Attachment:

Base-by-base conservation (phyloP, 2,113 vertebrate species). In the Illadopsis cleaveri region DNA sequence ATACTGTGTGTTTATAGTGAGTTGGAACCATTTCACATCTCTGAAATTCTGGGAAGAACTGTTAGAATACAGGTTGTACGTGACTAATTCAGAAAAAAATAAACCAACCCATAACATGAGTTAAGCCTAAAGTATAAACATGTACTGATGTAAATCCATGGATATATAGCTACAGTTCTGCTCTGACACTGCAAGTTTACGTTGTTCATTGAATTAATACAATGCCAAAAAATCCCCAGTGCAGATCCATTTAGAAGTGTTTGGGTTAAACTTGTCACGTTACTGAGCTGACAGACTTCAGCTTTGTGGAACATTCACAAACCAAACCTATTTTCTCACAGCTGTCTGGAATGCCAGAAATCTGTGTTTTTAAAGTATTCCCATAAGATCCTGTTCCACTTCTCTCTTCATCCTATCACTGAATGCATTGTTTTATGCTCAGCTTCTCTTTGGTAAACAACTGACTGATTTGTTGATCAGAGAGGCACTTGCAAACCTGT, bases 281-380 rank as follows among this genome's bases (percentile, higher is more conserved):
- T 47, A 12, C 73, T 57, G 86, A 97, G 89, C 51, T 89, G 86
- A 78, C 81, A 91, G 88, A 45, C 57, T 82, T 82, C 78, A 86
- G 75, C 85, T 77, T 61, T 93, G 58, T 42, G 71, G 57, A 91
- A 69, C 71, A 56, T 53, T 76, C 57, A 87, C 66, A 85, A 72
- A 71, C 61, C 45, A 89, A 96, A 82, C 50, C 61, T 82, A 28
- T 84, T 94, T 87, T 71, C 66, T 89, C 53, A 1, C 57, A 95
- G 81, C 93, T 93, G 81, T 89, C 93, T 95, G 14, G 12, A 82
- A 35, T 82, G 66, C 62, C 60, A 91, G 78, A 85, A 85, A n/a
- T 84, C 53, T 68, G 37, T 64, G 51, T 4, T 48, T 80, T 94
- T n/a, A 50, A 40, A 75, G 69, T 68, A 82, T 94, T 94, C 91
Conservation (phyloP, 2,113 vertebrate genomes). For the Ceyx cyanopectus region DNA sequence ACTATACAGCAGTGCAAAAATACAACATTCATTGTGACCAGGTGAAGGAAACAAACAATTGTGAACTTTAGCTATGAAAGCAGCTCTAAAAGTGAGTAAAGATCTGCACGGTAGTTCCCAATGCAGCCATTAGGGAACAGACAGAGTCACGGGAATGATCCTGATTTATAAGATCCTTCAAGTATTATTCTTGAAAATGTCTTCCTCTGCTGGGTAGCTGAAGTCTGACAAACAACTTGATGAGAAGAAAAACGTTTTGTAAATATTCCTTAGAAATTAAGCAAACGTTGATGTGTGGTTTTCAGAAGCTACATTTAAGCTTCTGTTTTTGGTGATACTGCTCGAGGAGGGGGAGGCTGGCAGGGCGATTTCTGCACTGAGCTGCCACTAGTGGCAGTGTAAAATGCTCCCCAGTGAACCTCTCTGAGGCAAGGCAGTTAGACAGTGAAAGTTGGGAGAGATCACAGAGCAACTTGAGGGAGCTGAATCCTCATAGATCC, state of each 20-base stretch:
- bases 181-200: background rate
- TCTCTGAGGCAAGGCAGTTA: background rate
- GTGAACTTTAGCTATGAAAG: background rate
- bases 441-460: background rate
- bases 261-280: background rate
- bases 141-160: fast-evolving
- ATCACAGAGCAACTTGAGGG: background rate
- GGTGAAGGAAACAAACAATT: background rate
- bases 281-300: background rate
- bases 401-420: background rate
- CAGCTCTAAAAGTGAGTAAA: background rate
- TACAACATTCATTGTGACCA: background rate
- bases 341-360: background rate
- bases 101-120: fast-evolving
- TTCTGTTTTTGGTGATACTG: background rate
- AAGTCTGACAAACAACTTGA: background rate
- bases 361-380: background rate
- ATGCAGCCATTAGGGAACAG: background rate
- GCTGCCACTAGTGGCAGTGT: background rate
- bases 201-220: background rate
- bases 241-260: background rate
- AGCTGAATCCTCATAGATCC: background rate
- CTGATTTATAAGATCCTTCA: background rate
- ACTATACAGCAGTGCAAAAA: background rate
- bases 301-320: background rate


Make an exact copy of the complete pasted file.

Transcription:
Base-by-base conservation (phyloP, 2,113 vertebrate species). In the Illadopsis cleaveri region DNA sequence ATACTGTGTGTTTATAGTGAGTTGGAACCATTTCACATCTCTGAAATTCTGGGAAGAACTGTTAGAATACAGGTTGTACGTGACTAATTCAGAAAAAAATAAACCAACCCATAACATGAGTTAAGCCTAAAGTATAAACATGTACTGATGTAAATCCATGGATATATAGCTACAGTTCTGCTCTGACACTGCAAGTTTACGTTGTTCATTGAATTAATACAATGCCAAAAAATCCCCAGTGCAGATCCATTTAGAAGTGTTTGGGTTAAACTTGTCACGTTACTGAGCTGACAGACTTCAGCTTTGTGGAACATTCACAAACCAAACCTATTTTCTCACAGCTGTCTGGAATGCCAGAAATCTGTGTTTTTAAAGTATTCCCATAAGATCCTGTTCCACTTCTCTCTTCATCCTATCACTGAATGCATTGTTTTATGCTCAGCTTCTCTTTGGTAAACAACTGACTGATTTGTTGATCAGAGAGGCACTTGCAAACCTGT, bases 281-380 rank as follows among this genome's bases (percentile, higher is more conserved):
- T 47, A 12, C 73, T 57, G 86, A 97, G 89, C 51, T 89, G 86
- A 78, C 81, A 91, G 88, A 45, C 57, T 82, T 82, C 78, A 86
- G 75, C 85, T 77, T 61, T 93, G 58, T 42, G 71, G 57, A 91
- A 69, C 71, A 56, T 53, T 76, C 57, A 87, C 66, A 85, A 72
- A 71, C 61, C 45, A 89, A 96, A 82, C 50, C 61, T 82, A 28
- T 84, T 94, T 87, T 71, C 66, T 89, C 53, A 1, C 57, A 95
- G 81, C 93, T 93, G 81, T 89, C 93, T 95, G 14, G 12, A 82
- A 35, T 82, G 66, C 62, C 60, A 91, G 78, A 85, A 85, A n/a
- T 84, C 53, T 68, G 37, T 64, G 51, T 4, T 48, T 80, T 94
- T n/a, A 50, A 40, A 75, G 69, T 68, A 82, T 94, T 94, C 91
Conservation (phyloP, 2,113 vertebrate genomes). For the Ceyx cyanopectus region DNA sequence ACTATACAGCAGTGCAAAAATACAACATTCATTGTGACCAGGTGAAGGAAACAAACAATTGTGAACTTTAGCTATGAAAGCAGCTCTAAAAGTGAGTAAAGATCTGCACGGTAGTTCCCAATGCAGCCATTAGGGAACAGACAGAGTCACGGGAATGATCCTGATTTATAAGATCCTTCAAGTATTATTCTTGAAAATGTCTTCCTCTGCTGGGTAGCTGAAGTCTGACAAACAACTTGATGAGAAGAAAAACGTTTTGTAAATATTCCTTAGAAATTAAGCAAACGTTGATGTGTGGTTTTCAGAAGCTACATTTAAGCTTCTGTTTTTGGTGATACTGCTCGAGGAGGGGGAGGCTGGCAGGGCGATTTCTGCACTGAGCTGCCACTAGTGGCAGTGTAAAATGCTCCCCAGTGAACCTCTCTGAGGCAAGGCAGTTAGACAGTGAAAGTTGGGAGAGATCACAGAGCAACTTGAGGGAGCTGAATCCTCATAGATCC, state of each 20-base stretch:
- bases 181-200: background rate
- TCTCTGAGGCAAGGCAGTTA: background rate
- GTGAACTTTAGCTATGAAAG: background rate
- bases 441-460: background rate
- bases 261-280: background rate
- bases 141-160: fast-evolving
- ATCACAGAGCAACTTGAGGG: background rate
- GGTGAAGGAAACAAACAATT: background rate
- bases 281-300: background rate
- bases 401-420: background rate
- CAGCTCTAAAAGTGAGTAAA: background rate
- TACAACATTCATTGTGACCA: background rate
- bases 341-360: background rate
- bases 101-120: fast-evolving
- TTCTGTTTTTGGTGATACTG: background rate
- AAGTCTGACAAACAACTTGA: background rate
- bases 361-380: background rate
- ATGCAGCCATTAGGGAACAG: background rate
- GCTGCCACTAGTGGCAGTGT: background rate
- bases 201-220: background rate
- bases 241-260: background rate
- AGCTGAATCCTCATAGATCC: background rate
- CTGATTTATAAGATCCTTCA: background rate
- ACTATACAGCAGTGCAAAAA: background rate
- bases 301-320: background rate